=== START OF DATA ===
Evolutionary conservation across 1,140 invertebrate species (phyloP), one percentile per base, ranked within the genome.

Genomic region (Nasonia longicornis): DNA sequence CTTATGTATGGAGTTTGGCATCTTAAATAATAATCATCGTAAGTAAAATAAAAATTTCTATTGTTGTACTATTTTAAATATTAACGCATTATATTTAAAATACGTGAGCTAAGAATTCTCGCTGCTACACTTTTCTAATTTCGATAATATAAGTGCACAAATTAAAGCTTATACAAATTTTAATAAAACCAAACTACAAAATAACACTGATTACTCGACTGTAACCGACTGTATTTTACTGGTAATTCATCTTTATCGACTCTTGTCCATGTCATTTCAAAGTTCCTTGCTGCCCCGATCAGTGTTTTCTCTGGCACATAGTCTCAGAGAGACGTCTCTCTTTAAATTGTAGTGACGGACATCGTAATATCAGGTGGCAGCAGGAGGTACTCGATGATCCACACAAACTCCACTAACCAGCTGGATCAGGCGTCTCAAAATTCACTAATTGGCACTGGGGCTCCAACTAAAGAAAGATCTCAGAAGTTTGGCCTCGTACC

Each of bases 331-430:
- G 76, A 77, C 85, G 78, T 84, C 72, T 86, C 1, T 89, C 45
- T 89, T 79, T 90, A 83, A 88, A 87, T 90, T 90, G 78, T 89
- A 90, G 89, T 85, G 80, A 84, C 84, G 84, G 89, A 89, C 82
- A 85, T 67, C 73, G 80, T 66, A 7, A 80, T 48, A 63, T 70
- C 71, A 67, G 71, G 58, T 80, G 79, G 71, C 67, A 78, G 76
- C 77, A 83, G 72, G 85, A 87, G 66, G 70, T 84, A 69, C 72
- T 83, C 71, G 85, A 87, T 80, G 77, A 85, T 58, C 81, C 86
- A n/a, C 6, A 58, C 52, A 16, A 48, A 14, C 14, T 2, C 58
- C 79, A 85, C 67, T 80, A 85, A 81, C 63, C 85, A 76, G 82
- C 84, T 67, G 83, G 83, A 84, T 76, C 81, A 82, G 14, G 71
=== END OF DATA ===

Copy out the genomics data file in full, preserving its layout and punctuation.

Evolutionary conservation across 1,140 invertebrate species (phyloP), one percentile per base, ranked within the genome.

Genomic region (Nasonia longicornis): DNA sequence CTTATGTATGGAGTTTGGCATCTTAAATAATAATCATCGTAAGTAAAATAAAAATTTCTATTGTTGTACTATTTTAAATATTAACGCATTATATTTAAAATACGTGAGCTAAGAATTCTCGCTGCTACACTTTTCTAATTTCGATAATATAAGTGCACAAATTAAAGCTTATACAAATTTTAATAAAACCAAACTACAAAATAACACTGATTACTCGACTGTAACCGACTGTATTTTACTGGTAATTCATCTTTATCGACTCTTGTCCATGTCATTTCAAAGTTCCTTGCTGCCCCGATCAGTGTTTTCTCTGGCACATAGTCTCAGAGAGACGTCTCTCTTTAAATTGTAGTGACGGACATCGTAATATCAGGTGGCAGCAGGAGGTACTCGATGATCCACACAAACTCCACTAACCAGCTGGATCAGGCGTCTCAAAATTCACTAATTGGCACTGGGGCTCCAACTAAAGAAAGATCTCAGAAGTTTGGCCTCGTACC

Each of bases 331-430:
- G 76, A 77, C 85, G 78, T 84, C 72, T 86, C 1, T 89, C 45
- T 89, T 79, T 90, A 83, A 88, A 87, T 90, T 90, G 78, T 89
- A 90, G 89, T 85, G 80, A 84, C 84, G 84, G 89, A 89, C 82
- A 85, T 67, C 73, G 80, T 66, A 7, A 80, T 48, A 63, T 70
- C 71, A 67, G 71, G 58, T 80, G 79, G 71, C 67, A 78, G 76
- C 77, A 83, G 72, G 85, A 87, G 66, G 70, T 84, A 69, C 72
- T 83, C 71, G 85, A 87, T 80, G 77, A 85, T 58, C 81, C 86
- A n/a, C 6, A 58, C 52, A 16, A 48, A 14, C 14, T 2, C 58
- C 79, A 85, C 67, T 80, A 85, A 81, C 63, C 85, A 76, G 82
- C 84, T 67, G 83, G 83, A 84, T 76, C 81, A 82, G 14, G 71